Natural selection has shaped the strategies for survival and growth of microorganisms. The success of microorganisms depends not only on slow evolutionary tuning but also on the ability to adapt to unpredictable changes in their environment. In principle, adaptive strategies range from purely deterministic mechanisms to those that exploit the randomness intrinsic to many cellular and molecular processes. Depending on the environment and selective pressures, particular strategies can lie somewhere along this continuum. In recent years, non-genetic cell-to-cell differences have received a lot of attention, not least because of their potential impact on the ability of microbial populations to survive in dynamic environments. Using several examples, we describe the origins of spontaneous and induced mechanisms of phenotypic adaptation. We identify some of the commonalities of these examples and consider the potential role of chance and constraints in microbial phenotypic adaptation.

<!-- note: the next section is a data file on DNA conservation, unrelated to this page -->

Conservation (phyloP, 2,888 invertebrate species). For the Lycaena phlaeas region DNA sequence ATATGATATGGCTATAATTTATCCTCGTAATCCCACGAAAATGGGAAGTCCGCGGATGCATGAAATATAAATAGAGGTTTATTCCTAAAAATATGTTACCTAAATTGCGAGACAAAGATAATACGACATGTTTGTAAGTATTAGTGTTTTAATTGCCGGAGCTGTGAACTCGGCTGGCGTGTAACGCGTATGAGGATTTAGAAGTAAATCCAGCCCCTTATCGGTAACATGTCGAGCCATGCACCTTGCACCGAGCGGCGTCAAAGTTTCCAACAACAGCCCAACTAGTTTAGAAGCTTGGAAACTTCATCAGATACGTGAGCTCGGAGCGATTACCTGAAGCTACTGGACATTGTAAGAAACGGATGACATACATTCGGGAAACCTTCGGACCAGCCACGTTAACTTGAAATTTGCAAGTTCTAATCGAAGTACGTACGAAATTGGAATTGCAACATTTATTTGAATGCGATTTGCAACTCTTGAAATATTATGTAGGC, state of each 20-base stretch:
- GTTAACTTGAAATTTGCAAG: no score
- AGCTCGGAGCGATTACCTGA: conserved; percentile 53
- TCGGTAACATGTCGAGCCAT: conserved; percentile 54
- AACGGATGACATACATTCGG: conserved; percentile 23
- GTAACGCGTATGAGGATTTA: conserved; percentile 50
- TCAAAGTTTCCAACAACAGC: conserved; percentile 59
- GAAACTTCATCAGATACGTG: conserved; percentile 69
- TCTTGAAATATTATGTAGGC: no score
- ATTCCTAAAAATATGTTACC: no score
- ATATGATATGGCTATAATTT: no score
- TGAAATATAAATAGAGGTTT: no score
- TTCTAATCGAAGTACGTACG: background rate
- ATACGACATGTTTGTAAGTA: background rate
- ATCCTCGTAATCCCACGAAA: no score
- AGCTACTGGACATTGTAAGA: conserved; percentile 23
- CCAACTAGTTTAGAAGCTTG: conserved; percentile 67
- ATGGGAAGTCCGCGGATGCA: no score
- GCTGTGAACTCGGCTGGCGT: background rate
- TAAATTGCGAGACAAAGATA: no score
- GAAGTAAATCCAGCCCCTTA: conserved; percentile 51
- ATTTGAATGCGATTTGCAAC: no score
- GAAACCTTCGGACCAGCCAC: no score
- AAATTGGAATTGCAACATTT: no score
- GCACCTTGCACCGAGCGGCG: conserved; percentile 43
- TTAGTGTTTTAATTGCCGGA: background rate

Keywords: bet-hedging; natural selection; nutrient transitions; phenotypic adaptation; phenotypic diversification.
© 2017 The Author(s).